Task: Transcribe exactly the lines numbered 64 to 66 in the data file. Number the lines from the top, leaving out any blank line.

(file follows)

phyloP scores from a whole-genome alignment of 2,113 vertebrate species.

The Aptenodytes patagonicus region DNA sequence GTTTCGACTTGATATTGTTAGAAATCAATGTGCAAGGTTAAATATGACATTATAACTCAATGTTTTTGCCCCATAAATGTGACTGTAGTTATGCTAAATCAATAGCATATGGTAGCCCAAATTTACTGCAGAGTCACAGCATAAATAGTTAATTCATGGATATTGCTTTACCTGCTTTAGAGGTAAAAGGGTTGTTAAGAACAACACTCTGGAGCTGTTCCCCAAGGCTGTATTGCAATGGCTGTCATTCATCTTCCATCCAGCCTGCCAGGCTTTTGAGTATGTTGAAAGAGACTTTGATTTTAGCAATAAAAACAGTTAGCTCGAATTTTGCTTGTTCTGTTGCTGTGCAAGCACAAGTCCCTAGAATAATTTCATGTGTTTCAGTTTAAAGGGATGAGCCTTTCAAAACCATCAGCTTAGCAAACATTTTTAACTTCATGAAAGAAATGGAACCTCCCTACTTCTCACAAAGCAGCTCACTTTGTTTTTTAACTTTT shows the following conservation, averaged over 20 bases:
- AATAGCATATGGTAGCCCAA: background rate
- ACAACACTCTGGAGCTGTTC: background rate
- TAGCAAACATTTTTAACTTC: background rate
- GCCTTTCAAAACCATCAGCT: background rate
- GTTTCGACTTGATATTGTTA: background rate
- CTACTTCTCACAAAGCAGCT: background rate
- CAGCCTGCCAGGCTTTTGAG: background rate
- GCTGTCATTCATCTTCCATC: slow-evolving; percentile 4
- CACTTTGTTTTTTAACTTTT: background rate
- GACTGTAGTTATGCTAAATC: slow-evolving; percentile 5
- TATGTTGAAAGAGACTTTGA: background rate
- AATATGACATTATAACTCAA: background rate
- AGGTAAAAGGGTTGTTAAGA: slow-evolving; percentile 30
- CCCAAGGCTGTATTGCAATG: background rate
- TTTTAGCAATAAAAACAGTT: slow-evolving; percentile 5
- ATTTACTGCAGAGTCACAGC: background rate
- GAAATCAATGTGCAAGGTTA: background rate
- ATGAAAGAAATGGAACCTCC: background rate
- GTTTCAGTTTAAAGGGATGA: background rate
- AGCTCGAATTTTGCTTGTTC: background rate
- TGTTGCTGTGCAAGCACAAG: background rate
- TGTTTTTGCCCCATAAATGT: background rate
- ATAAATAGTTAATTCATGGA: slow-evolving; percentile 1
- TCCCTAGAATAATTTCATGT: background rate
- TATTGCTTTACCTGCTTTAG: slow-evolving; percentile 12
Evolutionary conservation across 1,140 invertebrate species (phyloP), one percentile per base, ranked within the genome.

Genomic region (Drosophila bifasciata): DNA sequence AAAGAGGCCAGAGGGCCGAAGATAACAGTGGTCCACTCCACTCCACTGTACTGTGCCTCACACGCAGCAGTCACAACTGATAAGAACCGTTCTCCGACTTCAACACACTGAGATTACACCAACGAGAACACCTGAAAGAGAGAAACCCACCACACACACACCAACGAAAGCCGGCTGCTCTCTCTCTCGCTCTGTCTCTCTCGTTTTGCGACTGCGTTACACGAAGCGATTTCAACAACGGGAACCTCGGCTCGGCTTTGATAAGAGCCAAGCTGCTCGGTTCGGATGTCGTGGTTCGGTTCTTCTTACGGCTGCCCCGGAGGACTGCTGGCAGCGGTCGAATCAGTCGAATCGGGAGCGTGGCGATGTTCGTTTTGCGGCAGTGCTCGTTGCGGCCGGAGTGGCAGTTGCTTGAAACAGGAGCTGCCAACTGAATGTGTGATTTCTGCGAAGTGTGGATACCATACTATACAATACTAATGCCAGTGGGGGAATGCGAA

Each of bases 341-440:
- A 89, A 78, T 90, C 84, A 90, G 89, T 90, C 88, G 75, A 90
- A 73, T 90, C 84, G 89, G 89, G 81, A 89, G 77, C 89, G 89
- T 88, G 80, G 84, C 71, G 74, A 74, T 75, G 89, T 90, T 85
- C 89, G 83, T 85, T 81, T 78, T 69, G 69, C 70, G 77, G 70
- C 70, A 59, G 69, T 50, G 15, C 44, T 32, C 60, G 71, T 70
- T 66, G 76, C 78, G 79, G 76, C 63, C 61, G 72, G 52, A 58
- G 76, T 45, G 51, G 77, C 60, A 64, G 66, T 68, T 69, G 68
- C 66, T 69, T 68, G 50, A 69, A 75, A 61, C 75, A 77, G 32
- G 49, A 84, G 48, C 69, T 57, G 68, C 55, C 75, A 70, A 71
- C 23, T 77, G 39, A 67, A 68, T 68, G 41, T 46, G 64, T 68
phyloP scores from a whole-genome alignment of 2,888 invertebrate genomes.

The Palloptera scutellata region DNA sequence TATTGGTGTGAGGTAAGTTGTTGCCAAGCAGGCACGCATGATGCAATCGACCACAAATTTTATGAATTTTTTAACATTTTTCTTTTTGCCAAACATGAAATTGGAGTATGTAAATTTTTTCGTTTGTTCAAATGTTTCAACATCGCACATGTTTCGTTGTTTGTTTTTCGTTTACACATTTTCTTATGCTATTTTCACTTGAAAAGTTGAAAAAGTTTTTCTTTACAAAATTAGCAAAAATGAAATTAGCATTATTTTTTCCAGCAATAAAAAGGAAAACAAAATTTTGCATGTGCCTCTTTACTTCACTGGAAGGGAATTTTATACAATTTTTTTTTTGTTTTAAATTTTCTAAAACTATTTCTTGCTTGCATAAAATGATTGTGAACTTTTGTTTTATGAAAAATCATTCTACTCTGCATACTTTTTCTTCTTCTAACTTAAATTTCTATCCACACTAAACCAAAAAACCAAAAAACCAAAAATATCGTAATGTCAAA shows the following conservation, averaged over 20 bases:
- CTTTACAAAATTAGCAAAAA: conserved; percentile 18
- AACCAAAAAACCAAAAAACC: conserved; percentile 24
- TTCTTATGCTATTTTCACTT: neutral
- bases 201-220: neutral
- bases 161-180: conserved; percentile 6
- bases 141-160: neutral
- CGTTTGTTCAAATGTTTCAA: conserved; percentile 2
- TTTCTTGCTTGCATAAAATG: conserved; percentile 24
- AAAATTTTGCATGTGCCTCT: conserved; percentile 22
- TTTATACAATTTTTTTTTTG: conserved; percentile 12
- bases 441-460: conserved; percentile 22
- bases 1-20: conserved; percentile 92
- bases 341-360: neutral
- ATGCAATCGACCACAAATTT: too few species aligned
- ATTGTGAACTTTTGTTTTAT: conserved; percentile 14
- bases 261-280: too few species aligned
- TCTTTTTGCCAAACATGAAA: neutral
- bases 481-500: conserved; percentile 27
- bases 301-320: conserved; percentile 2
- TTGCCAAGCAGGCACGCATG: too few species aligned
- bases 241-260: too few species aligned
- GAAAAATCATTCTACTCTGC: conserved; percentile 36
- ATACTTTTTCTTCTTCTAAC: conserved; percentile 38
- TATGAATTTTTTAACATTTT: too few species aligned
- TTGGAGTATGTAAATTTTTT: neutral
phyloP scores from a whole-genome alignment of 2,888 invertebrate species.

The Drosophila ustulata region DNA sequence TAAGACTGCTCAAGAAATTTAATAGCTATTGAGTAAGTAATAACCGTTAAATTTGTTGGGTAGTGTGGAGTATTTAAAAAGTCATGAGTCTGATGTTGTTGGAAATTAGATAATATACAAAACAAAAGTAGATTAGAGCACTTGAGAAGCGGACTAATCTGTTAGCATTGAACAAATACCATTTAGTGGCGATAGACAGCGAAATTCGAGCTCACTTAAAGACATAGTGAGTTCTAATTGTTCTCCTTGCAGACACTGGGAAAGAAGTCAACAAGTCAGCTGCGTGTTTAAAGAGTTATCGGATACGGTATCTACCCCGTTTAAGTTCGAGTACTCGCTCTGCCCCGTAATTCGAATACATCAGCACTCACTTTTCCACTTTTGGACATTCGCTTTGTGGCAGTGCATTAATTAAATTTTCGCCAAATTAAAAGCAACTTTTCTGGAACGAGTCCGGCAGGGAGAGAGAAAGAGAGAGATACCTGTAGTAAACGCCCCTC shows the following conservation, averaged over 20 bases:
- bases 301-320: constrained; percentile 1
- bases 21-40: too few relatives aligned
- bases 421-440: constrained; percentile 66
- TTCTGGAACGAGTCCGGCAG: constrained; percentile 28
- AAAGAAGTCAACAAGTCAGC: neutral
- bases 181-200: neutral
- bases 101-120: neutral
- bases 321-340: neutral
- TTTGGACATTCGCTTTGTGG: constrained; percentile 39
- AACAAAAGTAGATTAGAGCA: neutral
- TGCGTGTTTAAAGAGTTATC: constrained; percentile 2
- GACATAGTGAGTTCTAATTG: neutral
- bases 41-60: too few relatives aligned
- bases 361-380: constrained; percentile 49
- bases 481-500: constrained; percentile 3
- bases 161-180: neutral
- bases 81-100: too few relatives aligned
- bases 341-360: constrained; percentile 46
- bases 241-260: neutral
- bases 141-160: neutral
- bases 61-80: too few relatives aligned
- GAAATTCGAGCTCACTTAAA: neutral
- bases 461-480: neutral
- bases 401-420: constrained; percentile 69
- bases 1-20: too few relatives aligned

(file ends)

- GAAAAATCATTCTACTCTGC: conserved; percentile 36
- ATACTTTTTCTTCTTCTAAC: conserved; percentile 38
- TATGAATTTTTTAACATTTT: too few species aligned